One of the many consumer protections led by the European Union is the requirement for retailers and food and drink outlets such as coffee shops and sandwich bars to clearly label their foodstuffs for the presence of one of the 14 allergens. Yet there are plenty of food shops, eateries and catering companies who risk falling foul of the law – and risking the health and even lives of their customers. So, how clued up are your staff on allergens?
What are the 14 allergens?
The 14 allergens covered by the EU regulations are, in alphabetical order:
- Celery (including celeriac)
- Cereals containing gluten, namely: wheat (such as spelt and khorasan wheat), rye, barley, oats
- Crustaceans, for example prawns, crabs, lobster, crayfish
- Lupin, which includes lupin seeds and flour and can be found in types of bread, pastries and pasta
- Milk (including lactose – consider cream and other milk-derivative products)
- Molluscs, like mussels, whelks, oysters, snails and squid
- Nuts; namely almonds, hazelnuts, walnuts, cashews, pecan nuts, Brazil nuts, pistachio nuts, macadamia (or Queensland) nuts
- Sulphur dioxide/sulphites, where added and at a level above 10mg/kg or 10mg/L in the finished product. This can be used as a preservative in dried fruit.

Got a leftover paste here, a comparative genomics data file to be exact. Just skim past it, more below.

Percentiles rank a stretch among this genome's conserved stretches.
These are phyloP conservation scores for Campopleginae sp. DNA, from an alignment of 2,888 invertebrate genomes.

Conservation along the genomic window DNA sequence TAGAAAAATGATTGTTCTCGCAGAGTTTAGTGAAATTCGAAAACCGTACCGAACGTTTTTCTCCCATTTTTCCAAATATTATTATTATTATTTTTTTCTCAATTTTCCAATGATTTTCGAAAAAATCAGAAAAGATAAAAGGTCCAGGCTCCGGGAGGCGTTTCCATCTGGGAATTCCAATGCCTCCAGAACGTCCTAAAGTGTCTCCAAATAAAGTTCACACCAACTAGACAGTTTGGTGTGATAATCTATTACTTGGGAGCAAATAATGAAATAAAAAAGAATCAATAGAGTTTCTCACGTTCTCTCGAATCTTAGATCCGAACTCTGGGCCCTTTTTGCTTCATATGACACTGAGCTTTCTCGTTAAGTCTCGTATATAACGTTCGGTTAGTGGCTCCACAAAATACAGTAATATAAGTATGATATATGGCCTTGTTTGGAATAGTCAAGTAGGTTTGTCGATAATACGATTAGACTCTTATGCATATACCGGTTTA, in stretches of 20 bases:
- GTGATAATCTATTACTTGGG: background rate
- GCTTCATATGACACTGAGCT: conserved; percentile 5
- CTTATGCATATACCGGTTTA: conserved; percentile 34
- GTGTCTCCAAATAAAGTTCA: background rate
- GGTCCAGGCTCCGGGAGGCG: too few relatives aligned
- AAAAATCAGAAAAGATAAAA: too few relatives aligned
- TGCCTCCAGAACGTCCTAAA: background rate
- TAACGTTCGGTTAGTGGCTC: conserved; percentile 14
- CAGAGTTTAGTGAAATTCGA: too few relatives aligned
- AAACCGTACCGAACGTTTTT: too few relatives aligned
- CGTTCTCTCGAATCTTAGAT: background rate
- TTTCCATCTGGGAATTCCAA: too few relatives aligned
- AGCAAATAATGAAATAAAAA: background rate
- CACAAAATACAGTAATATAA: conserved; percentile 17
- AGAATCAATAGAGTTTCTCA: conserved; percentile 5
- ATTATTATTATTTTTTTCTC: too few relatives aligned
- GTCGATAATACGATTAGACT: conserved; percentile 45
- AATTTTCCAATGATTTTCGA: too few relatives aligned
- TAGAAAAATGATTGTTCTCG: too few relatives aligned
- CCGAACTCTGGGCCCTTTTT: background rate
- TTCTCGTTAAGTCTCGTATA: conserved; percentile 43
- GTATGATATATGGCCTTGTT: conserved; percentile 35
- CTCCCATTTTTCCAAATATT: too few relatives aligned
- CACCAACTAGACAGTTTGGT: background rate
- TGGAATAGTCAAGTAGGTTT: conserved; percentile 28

Allergens list courtesy of the Food Standards Agency (http://allergytraining.food.gov.uk/english/rules-and-legislation/)
Some high-profile failures this year have been catastrophic for the consumer in question, and disastrous for the company responsible. If each of the products you sell aren’t clearly labelled for their ingredients (here’s some guidance on allergen labelling), you could be risking a lot more than your reputation.
Moreover, it’s vital that all of your staff – and that includes the Saturday girl or boy – are well versed in the allergen content of each and every ingredient that goes into your coffees and snacks. This way, if they’re asked the question, they can confidently answer and ensure the safety of your customers and that your catering fulfils not just the letter but the spirit of the law.